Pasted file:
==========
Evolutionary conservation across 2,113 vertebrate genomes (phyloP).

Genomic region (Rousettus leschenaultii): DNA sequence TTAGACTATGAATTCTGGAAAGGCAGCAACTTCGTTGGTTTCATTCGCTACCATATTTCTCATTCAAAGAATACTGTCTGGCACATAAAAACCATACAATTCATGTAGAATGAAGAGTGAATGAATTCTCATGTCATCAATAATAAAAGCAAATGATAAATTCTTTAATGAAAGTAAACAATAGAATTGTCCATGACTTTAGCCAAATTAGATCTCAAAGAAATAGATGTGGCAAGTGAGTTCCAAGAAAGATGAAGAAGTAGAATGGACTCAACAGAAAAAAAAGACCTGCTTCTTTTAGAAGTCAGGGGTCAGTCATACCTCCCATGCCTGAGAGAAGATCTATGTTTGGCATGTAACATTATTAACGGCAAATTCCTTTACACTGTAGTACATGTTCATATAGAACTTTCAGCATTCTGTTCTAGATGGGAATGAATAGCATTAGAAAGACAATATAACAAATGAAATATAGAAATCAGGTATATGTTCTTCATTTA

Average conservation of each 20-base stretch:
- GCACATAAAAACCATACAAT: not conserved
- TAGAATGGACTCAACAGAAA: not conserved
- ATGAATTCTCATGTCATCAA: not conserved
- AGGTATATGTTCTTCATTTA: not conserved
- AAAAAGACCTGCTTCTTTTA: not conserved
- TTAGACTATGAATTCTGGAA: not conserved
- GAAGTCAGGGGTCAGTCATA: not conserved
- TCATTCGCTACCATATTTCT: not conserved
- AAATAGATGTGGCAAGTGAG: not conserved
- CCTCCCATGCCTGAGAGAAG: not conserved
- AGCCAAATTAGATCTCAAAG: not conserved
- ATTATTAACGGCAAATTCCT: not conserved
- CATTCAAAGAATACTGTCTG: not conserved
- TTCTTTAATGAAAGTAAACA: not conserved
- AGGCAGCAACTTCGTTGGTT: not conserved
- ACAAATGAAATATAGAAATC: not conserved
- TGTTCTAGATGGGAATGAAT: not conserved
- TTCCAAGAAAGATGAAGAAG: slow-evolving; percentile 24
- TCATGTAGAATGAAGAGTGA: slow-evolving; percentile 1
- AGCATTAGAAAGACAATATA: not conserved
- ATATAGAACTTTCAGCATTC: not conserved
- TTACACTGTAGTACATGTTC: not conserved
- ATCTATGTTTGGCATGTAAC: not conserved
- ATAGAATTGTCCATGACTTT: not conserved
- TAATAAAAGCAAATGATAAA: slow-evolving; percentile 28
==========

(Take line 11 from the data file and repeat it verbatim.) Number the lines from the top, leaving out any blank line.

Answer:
- TCATTCGCTACCATATTTCT: not conserved